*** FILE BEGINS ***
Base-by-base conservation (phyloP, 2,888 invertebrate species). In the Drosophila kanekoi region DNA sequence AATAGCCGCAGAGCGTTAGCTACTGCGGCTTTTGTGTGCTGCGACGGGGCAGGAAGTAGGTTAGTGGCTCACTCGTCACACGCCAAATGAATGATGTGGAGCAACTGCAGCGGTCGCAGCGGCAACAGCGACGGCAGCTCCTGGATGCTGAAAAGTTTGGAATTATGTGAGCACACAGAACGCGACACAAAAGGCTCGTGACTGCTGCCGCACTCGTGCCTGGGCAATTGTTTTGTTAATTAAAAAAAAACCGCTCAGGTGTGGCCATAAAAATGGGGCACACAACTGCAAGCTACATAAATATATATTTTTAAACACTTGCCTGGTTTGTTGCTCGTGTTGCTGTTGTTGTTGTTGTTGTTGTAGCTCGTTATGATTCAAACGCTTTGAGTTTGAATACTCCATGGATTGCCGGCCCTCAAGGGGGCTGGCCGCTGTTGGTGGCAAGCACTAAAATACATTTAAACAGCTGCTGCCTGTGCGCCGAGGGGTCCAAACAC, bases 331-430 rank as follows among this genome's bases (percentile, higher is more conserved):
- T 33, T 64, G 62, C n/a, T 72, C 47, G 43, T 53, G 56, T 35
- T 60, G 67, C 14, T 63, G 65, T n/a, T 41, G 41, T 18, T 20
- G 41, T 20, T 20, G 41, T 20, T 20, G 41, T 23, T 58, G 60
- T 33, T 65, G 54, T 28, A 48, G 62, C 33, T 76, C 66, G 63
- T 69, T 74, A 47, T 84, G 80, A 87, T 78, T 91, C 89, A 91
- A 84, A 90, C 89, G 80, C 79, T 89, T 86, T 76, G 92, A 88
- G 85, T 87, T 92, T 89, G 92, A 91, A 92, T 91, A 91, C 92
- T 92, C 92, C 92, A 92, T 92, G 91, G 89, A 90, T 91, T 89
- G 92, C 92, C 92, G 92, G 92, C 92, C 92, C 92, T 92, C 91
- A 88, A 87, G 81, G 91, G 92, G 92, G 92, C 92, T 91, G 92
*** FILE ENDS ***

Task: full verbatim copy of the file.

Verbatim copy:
Base-by-base conservation (phyloP, 2,888 invertebrate species). In the Drosophila kanekoi region DNA sequence AATAGCCGCAGAGCGTTAGCTACTGCGGCTTTTGTGTGCTGCGACGGGGCAGGAAGTAGGTTAGTGGCTCACTCGTCACACGCCAAATGAATGATGTGGAGCAACTGCAGCGGTCGCAGCGGCAACAGCGACGGCAGCTCCTGGATGCTGAAAAGTTTGGAATTATGTGAGCACACAGAACGCGACACAAAAGGCTCGTGACTGCTGCCGCACTCGTGCCTGGGCAATTGTTTTGTTAATTAAAAAAAAACCGCTCAGGTGTGGCCATAAAAATGGGGCACACAACTGCAAGCTACATAAATATATATTTTTAAACACTTGCCTGGTTTGTTGCTCGTGTTGCTGTTGTTGTTGTTGTTGTTGTAGCTCGTTATGATTCAAACGCTTTGAGTTTGAATACTCCATGGATTGCCGGCCCTCAAGGGGGCTGGCCGCTGTTGGTGGCAAGCACTAAAATACATTTAAACAGCTGCTGCCTGTGCGCCGAGGGGTCCAAACAC, bases 331-430 rank as follows among this genome's bases (percentile, higher is more conserved):
- T 33, T 64, G 62, C n/a, T 72, C 47, G 43, T 53, G 56, T 35
- T 60, G 67, C 14, T 63, G 65, T n/a, T 41, G 41, T 18, T 20
- G 41, T 20, T 20, G 41, T 20, T 20, G 41, T 23, T 58, G 60
- T 33, T 65, G 54, T 28, A 48, G 62, C 33, T 76, C 66, G 63
- T 69, T 74, A 47, T 84, G 80, A 87, T 78, T 91, C 89, A 91
- A 84, A 90, C 89, G 80, C 79, T 89, T 86, T 76, G 92, A 88
- G 85, T 87, T 92, T 89, G 92, A 91, A 92, T 91, A 91, C 92
- T 92, C 92, C 92, A 92, T 92, G 91, G 89, A 90, T 91, T 89
- G 92, C 92, C 92, G 92, G 92, C 92, C 92, C 92, T 92, C 91
- A 88, A 87, G 81, G 91, G 92, G 92, G 92, C 92, T 91, G 92